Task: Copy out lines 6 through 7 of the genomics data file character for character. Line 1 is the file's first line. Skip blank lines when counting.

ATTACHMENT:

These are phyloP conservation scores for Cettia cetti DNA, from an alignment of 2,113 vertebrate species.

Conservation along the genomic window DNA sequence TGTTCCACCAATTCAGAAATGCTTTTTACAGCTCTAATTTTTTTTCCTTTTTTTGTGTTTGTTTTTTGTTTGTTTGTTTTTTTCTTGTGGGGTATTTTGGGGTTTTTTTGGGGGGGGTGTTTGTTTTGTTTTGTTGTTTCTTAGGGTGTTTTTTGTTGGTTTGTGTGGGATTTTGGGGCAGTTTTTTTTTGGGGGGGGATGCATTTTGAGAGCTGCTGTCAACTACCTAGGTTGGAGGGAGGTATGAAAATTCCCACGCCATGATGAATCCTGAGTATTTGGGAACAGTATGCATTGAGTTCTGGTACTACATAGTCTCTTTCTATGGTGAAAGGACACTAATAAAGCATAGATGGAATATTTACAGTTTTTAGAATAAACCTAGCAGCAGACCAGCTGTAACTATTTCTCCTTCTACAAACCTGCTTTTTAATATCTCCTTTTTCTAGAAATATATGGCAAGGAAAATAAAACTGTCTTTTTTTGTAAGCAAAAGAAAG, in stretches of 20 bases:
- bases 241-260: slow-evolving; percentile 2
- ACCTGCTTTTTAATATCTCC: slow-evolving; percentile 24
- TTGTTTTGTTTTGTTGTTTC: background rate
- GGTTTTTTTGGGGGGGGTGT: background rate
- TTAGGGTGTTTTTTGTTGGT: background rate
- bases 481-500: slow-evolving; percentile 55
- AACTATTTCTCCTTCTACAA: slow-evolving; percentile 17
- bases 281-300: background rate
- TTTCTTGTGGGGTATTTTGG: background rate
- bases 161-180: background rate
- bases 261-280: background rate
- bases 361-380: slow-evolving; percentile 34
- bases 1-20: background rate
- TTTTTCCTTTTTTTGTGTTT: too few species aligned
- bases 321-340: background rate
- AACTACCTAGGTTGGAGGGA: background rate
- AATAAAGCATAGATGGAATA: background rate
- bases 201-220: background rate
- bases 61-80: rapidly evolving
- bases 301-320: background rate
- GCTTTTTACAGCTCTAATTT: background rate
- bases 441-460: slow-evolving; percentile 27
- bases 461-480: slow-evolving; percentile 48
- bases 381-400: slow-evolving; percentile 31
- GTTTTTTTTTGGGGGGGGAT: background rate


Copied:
- GGTTTTTTTGGGGGGGGTGT: background rate
- TTAGGGTGTTTTTTGTTGGT: background rate